The Journal of experimental medicine

Fas engagement induces the maturation of dendritic cells (DCs), the release of interleukin (IL)-1beta, and the production of interferon gamma in the absence of IL-12 during DC-T cell cognate interaction: a new role for Fas ligand in inflammatory responses.

PMID 11104808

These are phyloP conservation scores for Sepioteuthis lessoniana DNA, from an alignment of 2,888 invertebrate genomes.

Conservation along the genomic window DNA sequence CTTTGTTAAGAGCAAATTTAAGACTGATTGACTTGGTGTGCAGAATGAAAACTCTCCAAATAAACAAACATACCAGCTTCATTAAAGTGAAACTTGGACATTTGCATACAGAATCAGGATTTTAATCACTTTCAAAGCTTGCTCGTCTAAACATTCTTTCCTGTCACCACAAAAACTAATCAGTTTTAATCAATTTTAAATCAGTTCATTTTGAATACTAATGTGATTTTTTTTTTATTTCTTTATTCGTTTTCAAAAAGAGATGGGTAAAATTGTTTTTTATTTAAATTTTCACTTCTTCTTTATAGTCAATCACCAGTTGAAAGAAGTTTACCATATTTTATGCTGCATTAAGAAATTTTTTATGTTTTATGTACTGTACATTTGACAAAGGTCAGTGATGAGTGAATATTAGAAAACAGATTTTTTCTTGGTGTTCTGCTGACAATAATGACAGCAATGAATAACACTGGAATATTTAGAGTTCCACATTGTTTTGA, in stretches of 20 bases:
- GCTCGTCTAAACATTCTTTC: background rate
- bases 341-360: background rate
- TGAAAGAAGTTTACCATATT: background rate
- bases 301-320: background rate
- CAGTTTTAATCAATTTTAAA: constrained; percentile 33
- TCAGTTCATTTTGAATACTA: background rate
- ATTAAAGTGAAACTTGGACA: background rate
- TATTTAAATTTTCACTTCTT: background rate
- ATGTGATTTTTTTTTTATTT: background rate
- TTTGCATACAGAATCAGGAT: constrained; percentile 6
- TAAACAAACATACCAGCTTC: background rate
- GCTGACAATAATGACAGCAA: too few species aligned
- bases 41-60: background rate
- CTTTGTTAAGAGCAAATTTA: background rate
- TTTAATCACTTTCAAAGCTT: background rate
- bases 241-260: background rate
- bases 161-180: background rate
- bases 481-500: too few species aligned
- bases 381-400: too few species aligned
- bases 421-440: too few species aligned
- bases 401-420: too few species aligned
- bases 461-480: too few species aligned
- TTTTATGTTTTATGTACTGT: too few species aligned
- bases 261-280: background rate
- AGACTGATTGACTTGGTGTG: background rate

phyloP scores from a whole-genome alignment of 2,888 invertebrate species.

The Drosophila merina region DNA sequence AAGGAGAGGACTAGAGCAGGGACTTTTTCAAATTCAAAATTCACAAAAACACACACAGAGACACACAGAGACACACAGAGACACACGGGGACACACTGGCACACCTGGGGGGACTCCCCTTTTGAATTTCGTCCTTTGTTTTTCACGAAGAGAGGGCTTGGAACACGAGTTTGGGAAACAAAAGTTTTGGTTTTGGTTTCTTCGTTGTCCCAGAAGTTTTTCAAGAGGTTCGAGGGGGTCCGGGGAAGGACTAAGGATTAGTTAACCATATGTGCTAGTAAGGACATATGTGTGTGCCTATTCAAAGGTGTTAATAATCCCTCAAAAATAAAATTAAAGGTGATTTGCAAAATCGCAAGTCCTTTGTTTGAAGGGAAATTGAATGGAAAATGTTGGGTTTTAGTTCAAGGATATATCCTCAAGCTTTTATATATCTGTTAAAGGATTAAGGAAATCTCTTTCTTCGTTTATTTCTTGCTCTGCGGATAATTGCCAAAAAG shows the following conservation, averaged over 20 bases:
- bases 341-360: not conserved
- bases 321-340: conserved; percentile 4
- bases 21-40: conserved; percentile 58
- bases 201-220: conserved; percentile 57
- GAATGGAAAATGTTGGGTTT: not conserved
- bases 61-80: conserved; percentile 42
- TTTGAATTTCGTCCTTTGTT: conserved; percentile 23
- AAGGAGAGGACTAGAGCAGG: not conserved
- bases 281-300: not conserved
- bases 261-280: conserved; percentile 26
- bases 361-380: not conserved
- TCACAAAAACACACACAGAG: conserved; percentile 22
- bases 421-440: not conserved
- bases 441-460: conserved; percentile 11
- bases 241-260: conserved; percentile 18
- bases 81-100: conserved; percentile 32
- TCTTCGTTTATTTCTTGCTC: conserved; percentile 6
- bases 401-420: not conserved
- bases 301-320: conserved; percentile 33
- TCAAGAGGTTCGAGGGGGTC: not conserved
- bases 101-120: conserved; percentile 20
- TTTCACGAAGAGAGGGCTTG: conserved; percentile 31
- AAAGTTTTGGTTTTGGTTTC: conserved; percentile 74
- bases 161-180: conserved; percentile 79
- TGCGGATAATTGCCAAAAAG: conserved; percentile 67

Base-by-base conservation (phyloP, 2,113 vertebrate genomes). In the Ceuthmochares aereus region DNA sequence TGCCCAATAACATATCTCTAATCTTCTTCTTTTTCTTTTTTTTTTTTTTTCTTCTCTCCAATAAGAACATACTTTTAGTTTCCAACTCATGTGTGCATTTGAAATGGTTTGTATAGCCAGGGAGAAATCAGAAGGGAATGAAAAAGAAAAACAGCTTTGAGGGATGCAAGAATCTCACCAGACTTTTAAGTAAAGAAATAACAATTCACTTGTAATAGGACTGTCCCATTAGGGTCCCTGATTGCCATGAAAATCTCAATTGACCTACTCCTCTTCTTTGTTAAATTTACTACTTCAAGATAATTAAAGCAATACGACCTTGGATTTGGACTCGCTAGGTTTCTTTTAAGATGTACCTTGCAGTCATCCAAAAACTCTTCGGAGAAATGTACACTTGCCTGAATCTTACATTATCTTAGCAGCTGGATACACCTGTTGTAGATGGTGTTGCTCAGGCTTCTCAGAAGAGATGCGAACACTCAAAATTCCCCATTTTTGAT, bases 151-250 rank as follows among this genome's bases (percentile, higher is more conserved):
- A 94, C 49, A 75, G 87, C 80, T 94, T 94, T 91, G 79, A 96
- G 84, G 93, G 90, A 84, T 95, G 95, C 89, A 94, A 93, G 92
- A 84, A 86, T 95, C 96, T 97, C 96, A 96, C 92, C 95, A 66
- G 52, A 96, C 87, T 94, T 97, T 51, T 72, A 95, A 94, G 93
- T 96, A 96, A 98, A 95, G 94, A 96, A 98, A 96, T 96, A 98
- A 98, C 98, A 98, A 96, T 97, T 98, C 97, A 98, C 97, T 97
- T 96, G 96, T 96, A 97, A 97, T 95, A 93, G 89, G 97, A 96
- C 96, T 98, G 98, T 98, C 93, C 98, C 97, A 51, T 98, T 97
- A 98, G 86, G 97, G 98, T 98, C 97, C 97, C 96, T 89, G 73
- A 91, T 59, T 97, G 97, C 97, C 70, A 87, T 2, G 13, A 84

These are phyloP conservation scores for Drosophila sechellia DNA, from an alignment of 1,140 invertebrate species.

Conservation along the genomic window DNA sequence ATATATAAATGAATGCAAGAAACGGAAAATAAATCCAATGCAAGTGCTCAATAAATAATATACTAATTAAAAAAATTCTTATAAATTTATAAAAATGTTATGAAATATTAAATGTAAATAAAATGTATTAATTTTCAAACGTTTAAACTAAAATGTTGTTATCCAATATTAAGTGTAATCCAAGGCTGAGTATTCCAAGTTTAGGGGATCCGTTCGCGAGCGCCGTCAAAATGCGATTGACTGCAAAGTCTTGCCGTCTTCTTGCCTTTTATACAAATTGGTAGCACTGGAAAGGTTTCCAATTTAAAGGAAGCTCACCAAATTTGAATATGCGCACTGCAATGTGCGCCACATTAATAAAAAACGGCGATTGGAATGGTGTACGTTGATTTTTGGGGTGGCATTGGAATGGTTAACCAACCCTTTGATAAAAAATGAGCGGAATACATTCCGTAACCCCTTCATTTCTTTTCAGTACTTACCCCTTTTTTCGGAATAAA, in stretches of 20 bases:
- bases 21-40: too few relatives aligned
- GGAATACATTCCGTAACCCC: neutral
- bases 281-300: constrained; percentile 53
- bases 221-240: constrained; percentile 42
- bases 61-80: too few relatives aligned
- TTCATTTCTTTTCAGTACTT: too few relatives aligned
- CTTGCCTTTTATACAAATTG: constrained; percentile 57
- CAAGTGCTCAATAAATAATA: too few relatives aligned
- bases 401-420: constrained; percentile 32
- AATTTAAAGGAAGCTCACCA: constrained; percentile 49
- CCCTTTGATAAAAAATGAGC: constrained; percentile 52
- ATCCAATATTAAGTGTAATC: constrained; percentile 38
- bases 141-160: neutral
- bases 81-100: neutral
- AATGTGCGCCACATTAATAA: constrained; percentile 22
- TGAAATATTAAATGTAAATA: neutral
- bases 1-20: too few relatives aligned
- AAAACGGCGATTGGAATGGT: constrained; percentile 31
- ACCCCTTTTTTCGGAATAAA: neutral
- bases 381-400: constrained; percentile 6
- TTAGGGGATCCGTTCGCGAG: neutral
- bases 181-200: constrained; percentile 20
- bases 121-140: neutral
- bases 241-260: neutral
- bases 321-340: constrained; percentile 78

Ligation of the Fas (CD95) receptor leads to an apoptotic death signal in T cells, B cells, and macrophages. However, human CD34(+)-derived dendritic cells (DCs) and mouse DCs, regardless of their maturation state, are not susceptible to Fas-induced cell death. This resistance correlates with the constitutive expression of the Fas-associated death domain-like IL-1beta-converting enzyme (FLICE)-inhibitory protein (FLIP) ligand. We demonstrate a new role of Fas in DC physiology. Engagement of Fas on immature DCs by Fas ligand (FasL) or by anti-Fas antibodies induces the phenotypical and functional maturation of primary DCs. Fas-activated DCs upregulate the expression of the major histocompatibility complex class II, B7, and DC-lysosome-associated membrane protein (DC-LAMP) molecules and secrete proinflammatory cytokines, in particular interleukin (IL)-1beta and tumor necrosis factor alpha. Mature DCs, if exposed to FasL, produce even higher amounts of IL-1beta. Importantly, it is possible to reduce the production of IL-1beta and interferon (IFN)-gamma during DC-T cell interaction by blocking the coupling of Fas-FasL with a Fas competitor. Finally, during cognate DC-T cell recognition, IL-12 (p70) could not be detected at early or late time points, indicating that Fas-induced, IFN-gamma secretion is independent of IL-12.

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